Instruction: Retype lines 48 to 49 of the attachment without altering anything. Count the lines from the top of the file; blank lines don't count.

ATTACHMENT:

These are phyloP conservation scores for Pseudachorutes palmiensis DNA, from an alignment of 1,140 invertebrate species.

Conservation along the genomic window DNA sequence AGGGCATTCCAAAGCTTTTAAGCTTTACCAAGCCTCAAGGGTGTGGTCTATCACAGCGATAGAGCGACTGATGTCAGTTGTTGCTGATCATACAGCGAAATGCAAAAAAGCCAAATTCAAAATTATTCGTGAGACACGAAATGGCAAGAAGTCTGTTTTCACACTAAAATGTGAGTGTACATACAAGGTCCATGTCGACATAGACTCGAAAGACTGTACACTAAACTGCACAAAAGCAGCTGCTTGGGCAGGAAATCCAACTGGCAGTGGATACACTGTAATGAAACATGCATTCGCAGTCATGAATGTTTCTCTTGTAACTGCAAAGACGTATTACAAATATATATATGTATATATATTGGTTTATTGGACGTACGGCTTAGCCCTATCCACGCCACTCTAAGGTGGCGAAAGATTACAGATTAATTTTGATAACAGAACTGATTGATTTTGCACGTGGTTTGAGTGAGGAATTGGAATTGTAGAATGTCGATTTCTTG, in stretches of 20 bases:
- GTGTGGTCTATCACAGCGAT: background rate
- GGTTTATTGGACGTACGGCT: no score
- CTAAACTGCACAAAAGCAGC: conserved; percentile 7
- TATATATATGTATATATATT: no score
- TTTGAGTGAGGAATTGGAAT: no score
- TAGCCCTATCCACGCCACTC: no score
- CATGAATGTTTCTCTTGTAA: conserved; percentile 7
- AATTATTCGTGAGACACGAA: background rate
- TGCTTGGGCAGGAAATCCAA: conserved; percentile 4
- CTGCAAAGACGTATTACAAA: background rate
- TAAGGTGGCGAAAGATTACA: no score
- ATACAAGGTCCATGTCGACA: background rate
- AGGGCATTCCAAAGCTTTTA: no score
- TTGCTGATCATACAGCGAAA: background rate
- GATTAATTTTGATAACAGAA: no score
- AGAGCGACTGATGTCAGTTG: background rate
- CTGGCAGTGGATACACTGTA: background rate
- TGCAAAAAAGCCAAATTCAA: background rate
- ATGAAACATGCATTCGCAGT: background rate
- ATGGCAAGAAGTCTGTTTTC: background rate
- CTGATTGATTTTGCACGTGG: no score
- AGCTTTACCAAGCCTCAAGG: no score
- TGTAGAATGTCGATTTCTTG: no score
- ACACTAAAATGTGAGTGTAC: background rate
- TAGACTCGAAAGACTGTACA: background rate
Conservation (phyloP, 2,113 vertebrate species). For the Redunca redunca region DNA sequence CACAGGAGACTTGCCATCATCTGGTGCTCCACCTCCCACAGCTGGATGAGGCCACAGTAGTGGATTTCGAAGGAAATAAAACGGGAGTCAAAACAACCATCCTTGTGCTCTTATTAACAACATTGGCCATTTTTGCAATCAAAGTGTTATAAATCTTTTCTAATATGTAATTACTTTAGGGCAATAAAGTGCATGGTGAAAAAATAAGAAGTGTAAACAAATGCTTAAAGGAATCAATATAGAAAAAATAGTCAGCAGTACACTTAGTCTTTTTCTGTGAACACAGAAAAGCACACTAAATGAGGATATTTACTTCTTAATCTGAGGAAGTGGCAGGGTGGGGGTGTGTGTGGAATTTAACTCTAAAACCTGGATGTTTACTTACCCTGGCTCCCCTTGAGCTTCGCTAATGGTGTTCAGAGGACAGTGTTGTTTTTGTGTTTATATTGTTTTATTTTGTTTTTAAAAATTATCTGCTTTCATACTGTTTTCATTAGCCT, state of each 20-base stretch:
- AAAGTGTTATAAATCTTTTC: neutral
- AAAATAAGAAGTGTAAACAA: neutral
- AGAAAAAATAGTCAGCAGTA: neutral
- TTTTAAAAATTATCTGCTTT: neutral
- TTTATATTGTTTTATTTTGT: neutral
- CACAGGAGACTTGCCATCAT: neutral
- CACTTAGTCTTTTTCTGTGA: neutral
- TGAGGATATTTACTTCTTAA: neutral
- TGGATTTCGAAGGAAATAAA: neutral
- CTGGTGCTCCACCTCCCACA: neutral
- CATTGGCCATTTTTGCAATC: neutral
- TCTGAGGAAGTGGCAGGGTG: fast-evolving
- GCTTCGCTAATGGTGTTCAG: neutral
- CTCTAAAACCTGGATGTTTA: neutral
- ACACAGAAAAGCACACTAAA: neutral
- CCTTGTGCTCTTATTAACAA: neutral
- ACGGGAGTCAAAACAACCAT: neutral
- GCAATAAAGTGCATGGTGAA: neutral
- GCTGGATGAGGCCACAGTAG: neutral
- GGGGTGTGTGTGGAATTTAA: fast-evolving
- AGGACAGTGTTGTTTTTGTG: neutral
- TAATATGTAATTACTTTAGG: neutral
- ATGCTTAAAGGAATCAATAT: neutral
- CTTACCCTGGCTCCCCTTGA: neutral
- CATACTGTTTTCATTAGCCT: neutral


- GGGGTGTGTGTGGAATTTAA: fast-evolving
- AGGACAGTGTTGTTTTTGTG: neutral